Four days after being fired as Missouri’s education commissioner, Margie Vandeven isn’t losing sleep over her future.
She is worried, however, about what the firing means for the political independence of the state Board of Education and the job of the commissioner, who leads the Missouri Department of Elementary and Secondary Education and oversees an annual budget of nearly $6 billion.
“I, personally, will be all right,” she told the News-Leader. “The emotional side of it is just the bigger picture of what is happening to education in Missouri.”
The state board’s first attempt to fire Vandeven stalled Nov. 21 when it ended in a 4-4 split. In a 5-3 vote Friday, after an 11th-hour change on the board, she was fired without explanation.
“This announcement wasn’t much of a surprise. People have been talking about it for a couple of weeks,” she said. “We have been preparing for the fact that an agency has to be stronger than one person.”
The firing came amid unprecedented turnover on the state board. Under the Missouri Constitution, there are strict rules for membership – aimed at political independence. For example, there can only be one member from each county or geographic region and no more than four members from the same political party.
Since July 31, Gov. Eric Greitens has appointed 10 people to the board, including four to represent southwest Missouri. Of the 10, two declined their appointments, one resigned amid pressure to support the firing and two were booted after alleging pressure from the governor’s office to quickly fire Vandeven.
The five board members appointed by Greitens, including one sworn in minutes before the Friday meeting, wanted Vandeven out. The other three, all appointed by former Gov. Jay Nixon, wanted her to stay.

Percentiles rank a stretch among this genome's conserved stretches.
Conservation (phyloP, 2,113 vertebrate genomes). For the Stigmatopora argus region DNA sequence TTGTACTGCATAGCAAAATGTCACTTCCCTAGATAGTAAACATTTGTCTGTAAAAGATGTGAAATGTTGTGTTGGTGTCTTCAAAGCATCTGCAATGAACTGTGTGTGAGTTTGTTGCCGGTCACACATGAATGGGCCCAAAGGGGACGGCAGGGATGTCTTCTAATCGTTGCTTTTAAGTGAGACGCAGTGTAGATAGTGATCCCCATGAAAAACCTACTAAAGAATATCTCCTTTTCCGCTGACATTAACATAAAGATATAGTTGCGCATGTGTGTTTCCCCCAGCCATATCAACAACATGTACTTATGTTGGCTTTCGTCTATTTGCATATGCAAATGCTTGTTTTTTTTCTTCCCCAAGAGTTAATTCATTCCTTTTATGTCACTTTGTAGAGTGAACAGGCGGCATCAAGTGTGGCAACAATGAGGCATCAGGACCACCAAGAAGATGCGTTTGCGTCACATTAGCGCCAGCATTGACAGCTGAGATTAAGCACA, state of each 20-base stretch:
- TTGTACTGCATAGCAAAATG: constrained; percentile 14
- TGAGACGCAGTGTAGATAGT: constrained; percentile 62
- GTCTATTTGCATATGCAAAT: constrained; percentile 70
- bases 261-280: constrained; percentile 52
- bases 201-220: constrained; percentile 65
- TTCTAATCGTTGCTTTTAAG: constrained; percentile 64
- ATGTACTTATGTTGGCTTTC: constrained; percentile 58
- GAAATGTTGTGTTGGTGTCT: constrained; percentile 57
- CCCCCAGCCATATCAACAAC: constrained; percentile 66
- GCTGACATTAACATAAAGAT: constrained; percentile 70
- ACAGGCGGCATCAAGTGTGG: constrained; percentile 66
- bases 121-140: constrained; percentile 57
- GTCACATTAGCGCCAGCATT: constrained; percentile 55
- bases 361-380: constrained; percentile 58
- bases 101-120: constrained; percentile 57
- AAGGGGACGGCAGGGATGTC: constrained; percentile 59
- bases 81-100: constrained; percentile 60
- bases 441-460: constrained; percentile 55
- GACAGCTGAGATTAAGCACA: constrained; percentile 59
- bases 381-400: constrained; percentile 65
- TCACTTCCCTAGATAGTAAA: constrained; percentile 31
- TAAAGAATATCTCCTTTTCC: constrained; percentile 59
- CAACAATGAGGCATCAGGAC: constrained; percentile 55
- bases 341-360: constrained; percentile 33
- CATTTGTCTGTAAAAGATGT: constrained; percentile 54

Turnover was happening so quickly that Vandeven said she had not “met one of the new board members” and only briefly spent time with two others during a board orientation the day before the 5-3 vote.
“As far as developing a relationship, we just haven’t had time,” she said. “That was one of the things that was on my plans, to have a board retreat once the board members were all named and in place.”
The last few months were starkly different from the rest of her tenure.
“I had the fortune of working with a very effective eight-member board through my three years as commissioner,” she said. “Right now, there is just significant transition.”
Working with governors
The former English teacher spent nine years working for DESE, including a stint as the deputy commissioner, before she beat out more than 40 applicants as the unanimous choice for the state’s top K-12 education job.
Vandeven said by the time she became commissioner, the state education department had developed strong avenues of communication with Nixon’s office. He appointed a liaison to work directly with education institutions.
“I was able to walk in and I had weekly meetings with one of his advisers. We talked about the direction, about what was happening,” she said. “We provided updates, from both sides, and there was a mutual respect of the roles of each entity.”
She said the relationship with Greitens’ office was limited from the beginning, noting “clearly, you can see where we are.”
“I didn’t have an identified person to work with specific issues on. I participated in cabinet meetings, but we didn’t sit down and talk about education policy and what the governor’s mission was for education,” she said. “We hadn’t gotten to that point yet. And I believe now he was waiting.”
Doug Hayter, executive director of the Missouri Association of School Administrators, applauded how Vandeven handled the exit.
“She has been a true leader and very classy about this situation,” said Hayter, former superintendent in Branson and Logan-Rogersville. “From the start, she has made it about the kids and the independence of the board.”
Vandeven said she was “ready and willing to work with the Greitens administration” and there was never any falling out or refusal, on her part, to be a team player. State board members have, in recent weeks, accused the governor of keeping members appointed by Nixon in the dark regarding his plans.
She said if Greitens had concerns about how she was running DESE, he never shared them.